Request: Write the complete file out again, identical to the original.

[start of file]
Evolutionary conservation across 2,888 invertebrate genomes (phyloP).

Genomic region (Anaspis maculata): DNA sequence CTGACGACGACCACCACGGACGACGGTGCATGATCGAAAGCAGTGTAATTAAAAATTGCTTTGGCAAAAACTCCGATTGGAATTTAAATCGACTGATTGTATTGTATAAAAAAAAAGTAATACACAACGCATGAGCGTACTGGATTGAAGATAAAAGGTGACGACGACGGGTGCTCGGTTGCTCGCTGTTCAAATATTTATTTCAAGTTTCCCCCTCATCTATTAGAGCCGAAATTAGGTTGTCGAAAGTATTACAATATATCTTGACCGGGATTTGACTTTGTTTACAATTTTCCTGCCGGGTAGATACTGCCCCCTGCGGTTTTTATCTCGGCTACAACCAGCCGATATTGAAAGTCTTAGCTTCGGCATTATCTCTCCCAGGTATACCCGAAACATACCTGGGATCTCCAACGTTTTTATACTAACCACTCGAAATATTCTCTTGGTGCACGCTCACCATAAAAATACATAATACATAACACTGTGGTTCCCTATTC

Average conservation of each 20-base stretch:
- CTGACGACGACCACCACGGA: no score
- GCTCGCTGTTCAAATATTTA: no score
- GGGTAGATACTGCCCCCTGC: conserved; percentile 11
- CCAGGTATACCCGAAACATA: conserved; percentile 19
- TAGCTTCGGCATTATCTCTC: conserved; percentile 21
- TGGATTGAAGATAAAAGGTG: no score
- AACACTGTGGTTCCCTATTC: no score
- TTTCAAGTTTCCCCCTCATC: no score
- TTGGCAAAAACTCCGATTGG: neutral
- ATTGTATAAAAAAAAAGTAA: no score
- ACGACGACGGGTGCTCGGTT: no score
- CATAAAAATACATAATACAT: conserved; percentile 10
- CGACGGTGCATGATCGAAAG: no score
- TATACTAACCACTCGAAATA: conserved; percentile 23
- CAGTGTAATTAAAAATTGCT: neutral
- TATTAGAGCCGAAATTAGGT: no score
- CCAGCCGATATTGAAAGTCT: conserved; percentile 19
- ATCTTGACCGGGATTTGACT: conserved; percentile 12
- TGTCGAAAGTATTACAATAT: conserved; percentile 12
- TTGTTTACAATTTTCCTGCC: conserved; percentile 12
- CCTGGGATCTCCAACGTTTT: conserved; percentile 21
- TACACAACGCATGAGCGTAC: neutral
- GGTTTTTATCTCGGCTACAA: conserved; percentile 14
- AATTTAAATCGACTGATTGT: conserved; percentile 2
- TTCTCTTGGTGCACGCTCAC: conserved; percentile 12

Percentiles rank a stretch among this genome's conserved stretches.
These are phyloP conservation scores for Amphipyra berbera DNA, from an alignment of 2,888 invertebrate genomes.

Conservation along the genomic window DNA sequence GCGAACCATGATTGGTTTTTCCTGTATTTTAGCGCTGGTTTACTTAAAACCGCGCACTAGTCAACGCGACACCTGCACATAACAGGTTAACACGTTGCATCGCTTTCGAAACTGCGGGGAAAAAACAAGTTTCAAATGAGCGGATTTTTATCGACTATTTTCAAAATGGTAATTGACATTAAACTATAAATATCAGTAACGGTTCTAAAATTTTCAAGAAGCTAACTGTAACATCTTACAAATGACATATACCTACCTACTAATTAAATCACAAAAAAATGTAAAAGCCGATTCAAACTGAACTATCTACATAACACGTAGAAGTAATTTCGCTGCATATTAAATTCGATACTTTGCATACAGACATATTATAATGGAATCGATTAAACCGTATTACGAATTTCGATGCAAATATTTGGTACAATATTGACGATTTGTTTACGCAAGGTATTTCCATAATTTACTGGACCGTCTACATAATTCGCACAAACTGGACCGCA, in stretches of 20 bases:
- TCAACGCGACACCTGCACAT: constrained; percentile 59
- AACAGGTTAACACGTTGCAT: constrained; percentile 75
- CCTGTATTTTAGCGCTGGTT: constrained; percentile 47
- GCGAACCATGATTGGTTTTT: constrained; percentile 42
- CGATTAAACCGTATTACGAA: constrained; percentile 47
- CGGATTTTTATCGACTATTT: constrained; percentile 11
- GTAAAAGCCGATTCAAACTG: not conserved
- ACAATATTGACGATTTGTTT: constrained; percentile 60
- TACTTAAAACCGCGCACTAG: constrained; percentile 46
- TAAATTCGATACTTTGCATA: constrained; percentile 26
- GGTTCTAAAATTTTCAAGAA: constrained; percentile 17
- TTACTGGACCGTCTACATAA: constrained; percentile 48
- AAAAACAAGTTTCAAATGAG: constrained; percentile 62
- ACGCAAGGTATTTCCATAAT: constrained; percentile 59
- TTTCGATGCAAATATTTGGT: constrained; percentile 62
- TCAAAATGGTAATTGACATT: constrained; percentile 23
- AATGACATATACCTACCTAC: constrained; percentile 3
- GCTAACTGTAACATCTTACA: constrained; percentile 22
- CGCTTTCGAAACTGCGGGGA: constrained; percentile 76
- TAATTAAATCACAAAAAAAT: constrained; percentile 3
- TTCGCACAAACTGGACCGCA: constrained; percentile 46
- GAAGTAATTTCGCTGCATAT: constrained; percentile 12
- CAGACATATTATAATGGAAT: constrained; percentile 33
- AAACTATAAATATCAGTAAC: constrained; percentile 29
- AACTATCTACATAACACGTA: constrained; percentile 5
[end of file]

Evolutionary conservation across 2,888 invertebrate genomes (phyloP).

Genomic region (Anaspis maculata): DNA sequence CTGACGACGACCACCACGGACGACGGTGCATGATCGAAAGCAGTGTAATTAAAAATTGCTTTGGCAAAAACTCCGATTGGAATTTAAATCGACTGATTGTATTGTATAAAAAAAAAGTAATACACAACGCATGAGCGTACTGGATTGAAGATAAAAGGTGACGACGACGGGTGCTCGGTTGCTCGCTGTTCAAATATTTATTTCAAGTTTCCCCCTCATCTATTAGAGCCGAAATTAGGTTGTCGAAAGTATTACAATATATCTTGACCGGGATTTGACTTTGTTTACAATTTTCCTGCCGGGTAGATACTGCCCCCTGCGGTTTTTATCTCGGCTACAACCAGCCGATATTGAAAGTCTTAGCTTCGGCATTATCTCTCCCAGGTATACCCGAAACATACCTGGGATCTCCAACGTTTTTATACTAACCACTCGAAATATTCTCTTGGTGCACGCTCACCATAAAAATACATAATACATAACACTGTGGTTCCCTATTC

Average conservation of each 20-base stretch:
- CTGACGACGACCACCACGGA: no score
- GCTCGCTGTTCAAATATTTA: no score
- GGGTAGATACTGCCCCCTGC: conserved; percentile 11
- CCAGGTATACCCGAAACATA: conserved; percentile 19
- TAGCTTCGGCATTATCTCTC: conserved; percentile 21
- TGGATTGAAGATAAAAGGTG: no score
- AACACTGTGGTTCCCTATTC: no score
- TTTCAAGTTTCCCCCTCATC: no score
- TTGGCAAAAACTCCGATTGG: neutral
- ATTGTATAAAAAAAAAGTAA: no score
- ACGACGACGGGTGCTCGGTT: no score
- CATAAAAATACATAATACAT: conserved; percentile 10
- CGACGGTGCATGATCGAAAG: no score
- TATACTAACCACTCGAAATA: conserved; percentile 23
- CAGTGTAATTAAAAATTGCT: neutral
- TATTAGAGCCGAAATTAGGT: no score
- CCAGCCGATATTGAAAGTCT: conserved; percentile 19
- ATCTTGACCGGGATTTGACT: conserved; percentile 12
- TGTCGAAAGTATTACAATAT: conserved; percentile 12
- TTGTTTACAATTTTCCTGCC: conserved; percentile 12
- CCTGGGATCTCCAACGTTTT: conserved; percentile 21
- TACACAACGCATGAGCGTAC: neutral
- GGTTTTTATCTCGGCTACAA: conserved; percentile 14
- AATTTAAATCGACTGATTGT: conserved; percentile 2
- TTCTCTTGGTGCACGCTCAC: conserved; percentile 12

Percentiles rank a stretch among this genome's conserved stretches.
These are phyloP conservation scores for Amphipyra berbera DNA, from an alignment of 2,888 invertebrate genomes.

Conservation along the genomic window DNA sequence GCGAACCATGATTGGTTTTTCCTGTATTTTAGCGCTGGTTTACTTAAAACCGCGCACTAGTCAACGCGACACCTGCACATAACAGGTTAACACGTTGCATCGCTTTCGAAACTGCGGGGAAAAAACAAGTTTCAAATGAGCGGATTTTTATCGACTATTTTCAAAATGGTAATTGACATTAAACTATAAATATCAGTAACGGTTCTAAAATTTTCAAGAAGCTAACTGTAACATCTTACAAATGACATATACCTACCTACTAATTAAATCACAAAAAAATGTAAAAGCCGATTCAAACTGAACTATCTACATAACACGTAGAAGTAATTTCGCTGCATATTAAATTCGATACTTTGCATACAGACATATTATAATGGAATCGATTAAACCGTATTACGAATTTCGATGCAAATATTTGGTACAATATTGACGATTTGTTTACGCAAGGTATTTCCATAATTTACTGGACCGTCTACATAATTCGCACAAACTGGACCGCA, in stretches of 20 bases:
- TCAACGCGACACCTGCACAT: constrained; percentile 59
- AACAGGTTAACACGTTGCAT: constrained; percentile 75
- CCTGTATTTTAGCGCTGGTT: constrained; percentile 47
- GCGAACCATGATTGGTTTTT: constrained; percentile 42
- CGATTAAACCGTATTACGAA: constrained; percentile 47
- CGGATTTTTATCGACTATTT: constrained; percentile 11
- GTAAAAGCCGATTCAAACTG: not conserved
- ACAATATTGACGATTTGTTT: constrained; percentile 60
- TACTTAAAACCGCGCACTAG: constrained; percentile 46
- TAAATTCGATACTTTGCATA: constrained; percentile 26
- GGTTCTAAAATTTTCAAGAA: constrained; percentile 17
- TTACTGGACCGTCTACATAA: constrained; percentile 48
- AAAAACAAGTTTCAAATGAG: constrained; percentile 62
- ACGCAAGGTATTTCCATAAT: constrained; percentile 59
- TTTCGATGCAAATATTTGGT: constrained; percentile 62
- TCAAAATGGTAATTGACATT: constrained; percentile 23
- AATGACATATACCTACCTAC: constrained; percentile 3
- GCTAACTGTAACATCTTACA: constrained; percentile 22
- CGCTTTCGAAACTGCGGGGA: constrained; percentile 76
- TAATTAAATCACAAAAAAAT: constrained; percentile 3
- TTCGCACAAACTGGACCGCA: constrained; percentile 46
- GAAGTAATTTCGCTGCATAT: constrained; percentile 12
- CAGACATATTATAATGGAAT: constrained; percentile 33
- AAACTATAAATATCAGTAAC: constrained; percentile 29
- AACTATCTACATAACACGTA: constrained; percentile 5